The other important standard is GB/T 17519-2013 Guidance on the compilation of safety data sheet for chemical products, which was issued in September 2013 and comes into force on 31st Jan 2014. This recommended standard provides detailed guidelines for SDS authoring in China.

Please note that 24h emergency telephone number is mandatory required for the SDSs and labels of hazardous chemicals. It must be a domestic landline number in China which coud provide directly Chinese launguage supporting and techinical suggestions during emergency issues. CIRS works with National Registration Centre of Chemicals (NRCC) to provide this service.

Labeling and Packaging Standards

China released 2 main national standards related to the labeling and packaging of chemical products in line with GHS in 2008 and 2009.

The first mandatory national labeling standard (GB 15258-2009) – “General rules for preparation of precautionary label for chemicals” came into force on 1 May 2010. Examples of precautionary labels, transport symbols, and precautionary statements for different categories of chemicals are given in this standard. The transition period is also between 1 May 2010 and 1 May 2011. There are some differences between this standard and CLP regulation.

  • Black frame of a pictogram is also acceptable(for domestic use);
  • Simplified label is available for volume < 0.1L;
  • No requirement on the minimum size of a pictogram;
  • There is no limit of 6 p-statements;
  • Emergency number on the label must be a domestic 24h emergency telephone number.

The second mandatory national standard (GB 190-2009) -“Packaging Labels for Dangerous goods” is based the 15th revised edition of the UN recommendations on the Transport of Dangerous Goods. This standard specifies the requirements of pictogram, label size, color and packaging of hazardous goods.  This standard also came into force on 1 May 2010.

A sample of Chinese GHS label can be found below:

Transportation of Dangerous Goods (TDG)

China’s national standards have linked TDG with UN GHS. In Oct 2011, China has released two revised national standards for dangerous goods. Those two standards are consistent with the 16th revised edition of the <UN Recommendations on the Transport of Dangerous Goods.

Those two standards are available from:
GB 6944-2012, Classification and code of dangerous goods
Gb 12268-2012, List of dangerous goods

Classification Standards & Building Blocks in China

In 2013, the Standardization Administration of the People’s Republic of China (SAC) issued 28 compulsory chemical classification standards (GB 30000.2-2013 to GB 30000.29-2013 Safety rules for classification and labelling of chemicals) and each standard corresponds to one hazard class under GHS. Those standards are fully aligned with UN GHS Rev. 4 and have adopted all building blocks under UN GHS Rev. 4 including aspiration hazards and hazards to the ozone layer.

For those who are interested in knowing chemical classification criteria in China, they may directly refer to the English version of UN GHS Rev. 4 since GB 30000.2~29 are directly translated from UN GHS Rev. 4.

The Compulsory National Standards (GB 30000-2013) for chemical classification in present.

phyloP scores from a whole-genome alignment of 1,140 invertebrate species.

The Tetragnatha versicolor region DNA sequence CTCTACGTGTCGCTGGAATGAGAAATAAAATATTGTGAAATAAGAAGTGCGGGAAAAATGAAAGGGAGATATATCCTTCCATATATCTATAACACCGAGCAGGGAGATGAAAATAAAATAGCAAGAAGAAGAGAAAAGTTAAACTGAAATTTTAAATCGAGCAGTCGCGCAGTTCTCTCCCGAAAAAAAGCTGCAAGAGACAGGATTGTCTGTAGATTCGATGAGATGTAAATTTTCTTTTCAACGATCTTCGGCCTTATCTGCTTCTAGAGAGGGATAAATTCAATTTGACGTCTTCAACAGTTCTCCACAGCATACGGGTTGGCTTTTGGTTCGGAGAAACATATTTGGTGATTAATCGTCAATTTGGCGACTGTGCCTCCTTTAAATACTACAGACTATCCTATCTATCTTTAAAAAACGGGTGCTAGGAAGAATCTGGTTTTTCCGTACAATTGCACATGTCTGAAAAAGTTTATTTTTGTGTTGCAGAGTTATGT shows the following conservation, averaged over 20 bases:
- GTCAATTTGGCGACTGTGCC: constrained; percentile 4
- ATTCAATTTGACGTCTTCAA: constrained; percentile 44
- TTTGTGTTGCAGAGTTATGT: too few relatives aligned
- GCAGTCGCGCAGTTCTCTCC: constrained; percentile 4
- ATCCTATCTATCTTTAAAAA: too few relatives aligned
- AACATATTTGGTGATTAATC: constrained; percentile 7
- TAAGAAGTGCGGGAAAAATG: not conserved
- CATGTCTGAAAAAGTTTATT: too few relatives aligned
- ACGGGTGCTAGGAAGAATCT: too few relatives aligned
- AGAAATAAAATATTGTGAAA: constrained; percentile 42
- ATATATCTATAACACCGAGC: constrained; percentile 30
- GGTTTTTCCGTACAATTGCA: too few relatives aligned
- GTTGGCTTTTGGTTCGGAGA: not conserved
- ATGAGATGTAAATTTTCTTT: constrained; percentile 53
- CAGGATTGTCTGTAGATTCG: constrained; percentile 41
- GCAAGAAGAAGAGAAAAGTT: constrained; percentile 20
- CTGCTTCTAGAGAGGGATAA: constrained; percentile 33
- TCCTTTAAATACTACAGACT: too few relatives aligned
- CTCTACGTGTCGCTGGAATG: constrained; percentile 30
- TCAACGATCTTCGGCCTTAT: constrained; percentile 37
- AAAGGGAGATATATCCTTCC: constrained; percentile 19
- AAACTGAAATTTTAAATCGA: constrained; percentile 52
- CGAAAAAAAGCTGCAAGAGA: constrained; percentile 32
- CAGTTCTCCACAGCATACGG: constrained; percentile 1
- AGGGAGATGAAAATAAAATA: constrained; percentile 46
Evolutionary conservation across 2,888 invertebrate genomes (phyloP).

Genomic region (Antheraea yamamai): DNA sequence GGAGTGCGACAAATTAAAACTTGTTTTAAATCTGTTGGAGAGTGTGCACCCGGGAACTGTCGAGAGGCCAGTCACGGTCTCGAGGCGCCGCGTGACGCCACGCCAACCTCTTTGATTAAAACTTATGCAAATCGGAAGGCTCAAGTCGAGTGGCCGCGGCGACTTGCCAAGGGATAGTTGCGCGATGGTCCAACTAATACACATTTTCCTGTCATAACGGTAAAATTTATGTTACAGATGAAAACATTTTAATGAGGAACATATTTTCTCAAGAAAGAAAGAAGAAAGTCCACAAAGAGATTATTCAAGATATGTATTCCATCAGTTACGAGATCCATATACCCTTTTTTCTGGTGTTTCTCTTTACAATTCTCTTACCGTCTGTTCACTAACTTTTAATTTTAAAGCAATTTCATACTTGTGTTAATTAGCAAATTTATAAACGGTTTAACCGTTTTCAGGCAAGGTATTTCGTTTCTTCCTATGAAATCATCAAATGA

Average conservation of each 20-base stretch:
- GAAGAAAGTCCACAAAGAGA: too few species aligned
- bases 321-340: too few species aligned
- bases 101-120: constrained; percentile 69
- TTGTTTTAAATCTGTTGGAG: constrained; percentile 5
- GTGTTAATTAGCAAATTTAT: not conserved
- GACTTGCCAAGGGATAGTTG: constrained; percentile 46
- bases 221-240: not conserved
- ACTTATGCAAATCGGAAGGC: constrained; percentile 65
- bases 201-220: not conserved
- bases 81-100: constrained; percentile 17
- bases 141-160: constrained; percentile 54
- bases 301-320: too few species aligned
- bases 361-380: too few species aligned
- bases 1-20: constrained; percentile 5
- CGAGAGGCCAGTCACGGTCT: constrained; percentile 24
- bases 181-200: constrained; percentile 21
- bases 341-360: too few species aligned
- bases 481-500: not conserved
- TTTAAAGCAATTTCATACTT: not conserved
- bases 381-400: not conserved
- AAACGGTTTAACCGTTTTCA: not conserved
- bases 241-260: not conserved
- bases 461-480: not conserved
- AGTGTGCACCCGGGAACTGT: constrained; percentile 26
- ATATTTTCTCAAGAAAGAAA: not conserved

Standard GB 30000.2-29-2013Name: Safety rules for classification and labeling of chemicals forTo Replace
GB 30000.2-2013ExplosivesGB 20576-2006
GB 30000.3-2013Flammable gasesGB 20577-2006
GB 30000.4-2013AerosolsGB 20578-2006
GB 30000.5-2013Oxidizing gasesGB 20579-2006
GB 30000.6-2013Gas under pressureGB 20580-2006
GB 30000.7-2013Flammable liquidsGB 20581-2006
GB 30000.8-2013Flammable solidsGB 20582-2006
GB 30000.9-2013Self-reactive substances and mixtures.GB 20583-2006
GB 30000.10-2013Pyrophoric liquidsGB 20585-2006
GB 30000.11-2013Pyrophoric solidsGB 20586-2006
GB 30000.12-2013Self-heating substances and mixturesGB 20584-2006
GB 30000.13-2013Substances and mixtures which are in contact with water emit flammable gasesGB 20587-2006
GB 30000.14-2013Oxidising liquidsGB 20589-2006
GB 30000.15-2013Oxidising solidsGB 20590-2006
GB 30000.16-2013Organic peroxidesGB 20591-2006
GB 30000.17-2013Corrosive to metalsGB 20588-2006
GB 30000.18-2013Acute toxicityGB 20592-2006
GB 30000.19-2013Skin corrosion/irritationGB 20593-2006
GB 30000.20-2013Serious eye damage/irritationGB 20594-2006
GB 30000.21-2013Respiratory or skin sensitizationGB 20595-2006
GB 30000.22-2013Germ cell mutagenicityGB 20596-2006
GB 30000.23-2013CarcinogenicityGB 20597-2006
GB 30000.24-2013Reproductive toxicityGB 20598-2006
GB 30000.25-2013Specific target organ toxicity- single exposureGB 20599-2006
GB 30000.26-2013Specific target organ toxicity-repeated exposureGB 20601-2006
GB 30000.27-2013Aspiration Hazard
GB 30000.28-2013Hazardous to the aquatic environmentGB 20602-2006
GB 30000.29-2013Hazardous to the ozone layer


Compulsory GHS Classification in China

For chemicals listed in the Catalogue of Hazardous Chemicals, the State Administration of Work Safety (SAWS) has published harmonized chemical classifications of those chemicals.Industry must use the classifications given in the guidance or more severe ones to classify their chemicals and prepare SDSs and labels.

The differences among UN GHS, CLP, China GHS and US HCS

Classification Differences among UN GHS, China GHS, US HCS and EU CLP

ClassificationCategoriesUN GHS rev. 5China GHS(rev.4)HCS(rev.3)CLP(rev.5, shall be rev.6 shortly)
1.ExplosivesUnstable Explosive
Division 1.1
Division 1.2
Division 1.3
Division 1.4
Division 1.5
Division 1.6